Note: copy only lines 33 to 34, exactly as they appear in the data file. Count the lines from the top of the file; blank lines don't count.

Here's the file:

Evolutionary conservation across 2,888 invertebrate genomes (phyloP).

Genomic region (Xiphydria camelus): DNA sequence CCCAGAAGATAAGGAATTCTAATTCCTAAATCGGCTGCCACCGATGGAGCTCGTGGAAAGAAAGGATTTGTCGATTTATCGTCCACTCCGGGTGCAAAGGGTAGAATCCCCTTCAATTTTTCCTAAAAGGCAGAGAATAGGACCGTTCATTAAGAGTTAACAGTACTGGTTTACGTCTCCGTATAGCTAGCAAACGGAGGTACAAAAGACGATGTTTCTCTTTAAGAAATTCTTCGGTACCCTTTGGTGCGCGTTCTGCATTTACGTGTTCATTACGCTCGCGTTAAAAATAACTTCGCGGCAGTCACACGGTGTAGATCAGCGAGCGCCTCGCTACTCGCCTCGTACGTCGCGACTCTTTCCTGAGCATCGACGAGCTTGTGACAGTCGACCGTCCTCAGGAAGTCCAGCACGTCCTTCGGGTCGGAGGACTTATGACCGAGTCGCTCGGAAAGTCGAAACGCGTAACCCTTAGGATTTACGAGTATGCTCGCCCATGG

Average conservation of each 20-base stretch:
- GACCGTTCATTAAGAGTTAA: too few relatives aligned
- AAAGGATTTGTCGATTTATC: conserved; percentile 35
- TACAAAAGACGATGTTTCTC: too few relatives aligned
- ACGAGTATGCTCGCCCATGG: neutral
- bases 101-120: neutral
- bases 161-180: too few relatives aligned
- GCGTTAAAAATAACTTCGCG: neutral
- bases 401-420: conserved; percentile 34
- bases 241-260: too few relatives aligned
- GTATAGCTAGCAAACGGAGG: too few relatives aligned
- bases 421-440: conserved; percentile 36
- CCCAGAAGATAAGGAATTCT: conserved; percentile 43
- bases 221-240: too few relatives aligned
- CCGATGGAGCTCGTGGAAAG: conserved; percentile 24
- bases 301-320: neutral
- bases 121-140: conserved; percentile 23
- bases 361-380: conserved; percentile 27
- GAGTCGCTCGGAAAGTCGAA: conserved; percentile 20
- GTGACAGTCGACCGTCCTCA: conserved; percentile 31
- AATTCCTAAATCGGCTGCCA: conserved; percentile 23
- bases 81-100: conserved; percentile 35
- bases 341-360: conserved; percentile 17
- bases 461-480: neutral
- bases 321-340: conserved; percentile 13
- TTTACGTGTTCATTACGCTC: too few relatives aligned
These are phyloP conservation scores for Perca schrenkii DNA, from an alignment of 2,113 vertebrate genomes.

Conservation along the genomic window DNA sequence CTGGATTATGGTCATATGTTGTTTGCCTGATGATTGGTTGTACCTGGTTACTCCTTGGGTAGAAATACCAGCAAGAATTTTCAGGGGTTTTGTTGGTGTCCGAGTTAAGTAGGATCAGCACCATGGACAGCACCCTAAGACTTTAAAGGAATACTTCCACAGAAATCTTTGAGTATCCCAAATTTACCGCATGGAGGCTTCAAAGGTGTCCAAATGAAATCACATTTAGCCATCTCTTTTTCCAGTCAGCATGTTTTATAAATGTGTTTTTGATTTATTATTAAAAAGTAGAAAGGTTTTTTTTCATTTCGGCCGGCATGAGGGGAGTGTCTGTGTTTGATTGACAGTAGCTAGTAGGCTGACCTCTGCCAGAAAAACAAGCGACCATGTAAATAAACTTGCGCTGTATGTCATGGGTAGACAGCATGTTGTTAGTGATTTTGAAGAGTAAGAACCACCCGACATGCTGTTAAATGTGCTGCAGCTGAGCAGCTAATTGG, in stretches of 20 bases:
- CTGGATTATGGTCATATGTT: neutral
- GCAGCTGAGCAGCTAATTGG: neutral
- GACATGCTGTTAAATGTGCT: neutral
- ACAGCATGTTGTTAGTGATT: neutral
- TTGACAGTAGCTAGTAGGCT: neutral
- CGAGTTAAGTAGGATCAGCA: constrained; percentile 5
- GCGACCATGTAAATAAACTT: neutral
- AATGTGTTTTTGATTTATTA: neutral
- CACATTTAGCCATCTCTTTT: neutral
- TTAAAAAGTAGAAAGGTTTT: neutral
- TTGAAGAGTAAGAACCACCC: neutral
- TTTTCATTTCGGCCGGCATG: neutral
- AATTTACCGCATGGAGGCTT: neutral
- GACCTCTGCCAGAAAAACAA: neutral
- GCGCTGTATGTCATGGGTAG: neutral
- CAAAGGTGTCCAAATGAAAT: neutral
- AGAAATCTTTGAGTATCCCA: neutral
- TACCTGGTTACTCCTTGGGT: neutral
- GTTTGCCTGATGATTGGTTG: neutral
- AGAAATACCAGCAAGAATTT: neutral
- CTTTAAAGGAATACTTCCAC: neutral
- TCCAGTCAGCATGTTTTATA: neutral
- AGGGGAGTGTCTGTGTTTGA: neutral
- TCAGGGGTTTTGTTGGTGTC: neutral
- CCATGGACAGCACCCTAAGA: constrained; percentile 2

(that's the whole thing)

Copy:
- GACATGCTGTTAAATGTGCT: neutral
- ACAGCATGTTGTTAGTGATT: neutral